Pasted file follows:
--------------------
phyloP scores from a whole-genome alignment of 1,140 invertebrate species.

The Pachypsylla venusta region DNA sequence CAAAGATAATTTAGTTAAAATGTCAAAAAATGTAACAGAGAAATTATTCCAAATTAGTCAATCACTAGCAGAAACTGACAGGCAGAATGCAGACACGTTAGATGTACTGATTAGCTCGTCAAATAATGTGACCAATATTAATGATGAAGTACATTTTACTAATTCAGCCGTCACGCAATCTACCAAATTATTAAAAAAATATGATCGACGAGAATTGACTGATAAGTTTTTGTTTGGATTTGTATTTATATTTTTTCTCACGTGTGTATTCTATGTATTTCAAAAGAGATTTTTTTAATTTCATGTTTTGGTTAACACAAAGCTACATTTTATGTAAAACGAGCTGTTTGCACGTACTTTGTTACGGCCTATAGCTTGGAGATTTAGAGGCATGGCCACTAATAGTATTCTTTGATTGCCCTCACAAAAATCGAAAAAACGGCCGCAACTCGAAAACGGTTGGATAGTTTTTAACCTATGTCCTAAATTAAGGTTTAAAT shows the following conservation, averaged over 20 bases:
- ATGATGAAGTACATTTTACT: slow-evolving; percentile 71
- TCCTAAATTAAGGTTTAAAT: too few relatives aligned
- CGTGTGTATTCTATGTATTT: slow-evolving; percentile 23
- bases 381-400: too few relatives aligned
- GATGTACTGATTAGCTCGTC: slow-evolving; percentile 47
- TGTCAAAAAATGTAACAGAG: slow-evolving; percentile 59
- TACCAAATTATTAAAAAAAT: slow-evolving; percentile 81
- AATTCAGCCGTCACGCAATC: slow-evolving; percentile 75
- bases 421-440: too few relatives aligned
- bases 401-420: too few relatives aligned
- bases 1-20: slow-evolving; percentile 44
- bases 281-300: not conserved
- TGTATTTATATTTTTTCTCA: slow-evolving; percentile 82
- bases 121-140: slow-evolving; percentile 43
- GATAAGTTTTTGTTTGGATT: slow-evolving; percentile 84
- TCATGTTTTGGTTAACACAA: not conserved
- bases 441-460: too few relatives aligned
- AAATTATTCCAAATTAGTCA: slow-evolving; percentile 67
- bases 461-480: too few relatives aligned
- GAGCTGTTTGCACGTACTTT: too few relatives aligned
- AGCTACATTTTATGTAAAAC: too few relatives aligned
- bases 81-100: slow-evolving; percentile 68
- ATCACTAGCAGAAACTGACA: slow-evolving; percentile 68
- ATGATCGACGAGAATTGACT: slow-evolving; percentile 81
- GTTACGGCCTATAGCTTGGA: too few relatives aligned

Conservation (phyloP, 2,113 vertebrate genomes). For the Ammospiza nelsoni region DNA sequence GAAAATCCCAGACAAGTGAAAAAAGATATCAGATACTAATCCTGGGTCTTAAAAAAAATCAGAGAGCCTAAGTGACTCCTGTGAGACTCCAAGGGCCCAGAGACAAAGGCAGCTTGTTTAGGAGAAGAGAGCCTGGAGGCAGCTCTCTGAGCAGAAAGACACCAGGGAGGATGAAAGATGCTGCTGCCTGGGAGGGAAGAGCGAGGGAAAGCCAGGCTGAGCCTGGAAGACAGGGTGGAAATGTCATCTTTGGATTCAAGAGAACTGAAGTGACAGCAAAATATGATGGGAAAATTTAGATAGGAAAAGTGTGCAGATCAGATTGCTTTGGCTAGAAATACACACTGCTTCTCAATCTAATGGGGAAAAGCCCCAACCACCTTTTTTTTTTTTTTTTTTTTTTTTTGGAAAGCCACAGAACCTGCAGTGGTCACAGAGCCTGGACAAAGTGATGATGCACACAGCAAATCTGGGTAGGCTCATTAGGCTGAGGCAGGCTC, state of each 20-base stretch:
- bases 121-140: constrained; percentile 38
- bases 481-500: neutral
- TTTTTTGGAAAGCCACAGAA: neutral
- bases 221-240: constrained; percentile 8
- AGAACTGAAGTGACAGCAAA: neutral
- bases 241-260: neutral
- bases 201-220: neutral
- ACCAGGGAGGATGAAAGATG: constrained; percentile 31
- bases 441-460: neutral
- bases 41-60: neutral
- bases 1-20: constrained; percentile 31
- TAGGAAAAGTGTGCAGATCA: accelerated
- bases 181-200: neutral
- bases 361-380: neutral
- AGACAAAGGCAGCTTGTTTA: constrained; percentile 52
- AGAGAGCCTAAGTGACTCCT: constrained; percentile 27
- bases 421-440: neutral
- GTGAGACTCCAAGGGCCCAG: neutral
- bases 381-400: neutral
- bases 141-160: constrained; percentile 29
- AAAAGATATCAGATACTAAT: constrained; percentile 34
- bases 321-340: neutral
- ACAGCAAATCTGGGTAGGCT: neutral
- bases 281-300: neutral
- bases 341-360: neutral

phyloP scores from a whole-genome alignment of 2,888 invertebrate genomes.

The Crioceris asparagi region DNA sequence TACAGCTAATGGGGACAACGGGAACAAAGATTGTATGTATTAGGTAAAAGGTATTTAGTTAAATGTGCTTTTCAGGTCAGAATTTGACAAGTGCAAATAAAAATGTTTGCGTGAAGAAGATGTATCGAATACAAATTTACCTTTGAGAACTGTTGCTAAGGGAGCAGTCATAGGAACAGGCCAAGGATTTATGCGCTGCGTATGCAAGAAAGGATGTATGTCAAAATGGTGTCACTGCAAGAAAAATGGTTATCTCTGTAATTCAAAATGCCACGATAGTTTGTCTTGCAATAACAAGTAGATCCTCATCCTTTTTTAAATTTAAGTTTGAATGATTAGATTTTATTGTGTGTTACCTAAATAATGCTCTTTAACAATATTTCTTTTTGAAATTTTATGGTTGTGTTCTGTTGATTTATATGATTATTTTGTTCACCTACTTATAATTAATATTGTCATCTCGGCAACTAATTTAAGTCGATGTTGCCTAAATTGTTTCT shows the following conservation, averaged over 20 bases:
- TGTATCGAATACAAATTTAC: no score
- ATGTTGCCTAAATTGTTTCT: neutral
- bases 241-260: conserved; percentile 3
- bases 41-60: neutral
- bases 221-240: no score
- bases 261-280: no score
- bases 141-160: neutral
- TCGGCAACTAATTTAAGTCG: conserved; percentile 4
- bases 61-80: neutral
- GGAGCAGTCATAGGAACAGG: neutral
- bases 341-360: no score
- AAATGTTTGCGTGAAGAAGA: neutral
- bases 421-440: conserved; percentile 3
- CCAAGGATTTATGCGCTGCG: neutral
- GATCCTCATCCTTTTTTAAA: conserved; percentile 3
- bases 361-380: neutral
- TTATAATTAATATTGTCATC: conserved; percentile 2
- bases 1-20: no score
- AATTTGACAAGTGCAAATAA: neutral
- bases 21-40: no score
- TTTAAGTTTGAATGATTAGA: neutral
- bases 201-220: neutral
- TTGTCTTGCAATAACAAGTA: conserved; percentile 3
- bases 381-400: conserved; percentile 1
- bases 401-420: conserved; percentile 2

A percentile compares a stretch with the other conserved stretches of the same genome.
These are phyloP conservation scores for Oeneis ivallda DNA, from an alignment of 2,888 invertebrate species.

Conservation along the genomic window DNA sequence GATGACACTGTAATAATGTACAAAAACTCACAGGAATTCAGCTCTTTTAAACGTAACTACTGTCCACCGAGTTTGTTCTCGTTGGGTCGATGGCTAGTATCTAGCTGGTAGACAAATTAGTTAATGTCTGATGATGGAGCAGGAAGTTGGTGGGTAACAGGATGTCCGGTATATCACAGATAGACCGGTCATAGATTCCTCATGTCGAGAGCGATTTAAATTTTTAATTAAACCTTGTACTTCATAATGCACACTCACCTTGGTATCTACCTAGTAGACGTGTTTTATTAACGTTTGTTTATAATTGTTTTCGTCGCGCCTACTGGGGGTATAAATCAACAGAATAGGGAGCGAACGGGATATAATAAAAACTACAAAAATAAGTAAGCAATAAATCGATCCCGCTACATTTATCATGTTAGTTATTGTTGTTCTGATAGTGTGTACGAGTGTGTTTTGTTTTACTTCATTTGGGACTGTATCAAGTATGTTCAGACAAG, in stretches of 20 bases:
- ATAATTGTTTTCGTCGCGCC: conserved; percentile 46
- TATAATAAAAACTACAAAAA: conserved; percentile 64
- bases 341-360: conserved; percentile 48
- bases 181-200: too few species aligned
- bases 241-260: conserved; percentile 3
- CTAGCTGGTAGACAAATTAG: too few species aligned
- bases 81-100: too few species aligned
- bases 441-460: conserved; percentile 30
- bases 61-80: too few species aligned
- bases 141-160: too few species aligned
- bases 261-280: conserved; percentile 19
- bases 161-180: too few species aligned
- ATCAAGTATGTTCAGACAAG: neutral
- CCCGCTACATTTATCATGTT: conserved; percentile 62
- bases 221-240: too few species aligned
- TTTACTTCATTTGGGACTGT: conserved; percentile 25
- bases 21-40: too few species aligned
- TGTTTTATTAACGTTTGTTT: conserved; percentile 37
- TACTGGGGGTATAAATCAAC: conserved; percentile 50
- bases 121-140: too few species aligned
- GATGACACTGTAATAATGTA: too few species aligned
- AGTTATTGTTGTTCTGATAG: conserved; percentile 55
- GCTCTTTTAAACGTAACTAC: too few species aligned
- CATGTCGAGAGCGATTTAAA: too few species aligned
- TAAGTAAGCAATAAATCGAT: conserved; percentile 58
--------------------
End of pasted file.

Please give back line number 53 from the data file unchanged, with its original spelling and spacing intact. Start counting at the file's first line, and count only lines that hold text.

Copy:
- bases 341-360: neutral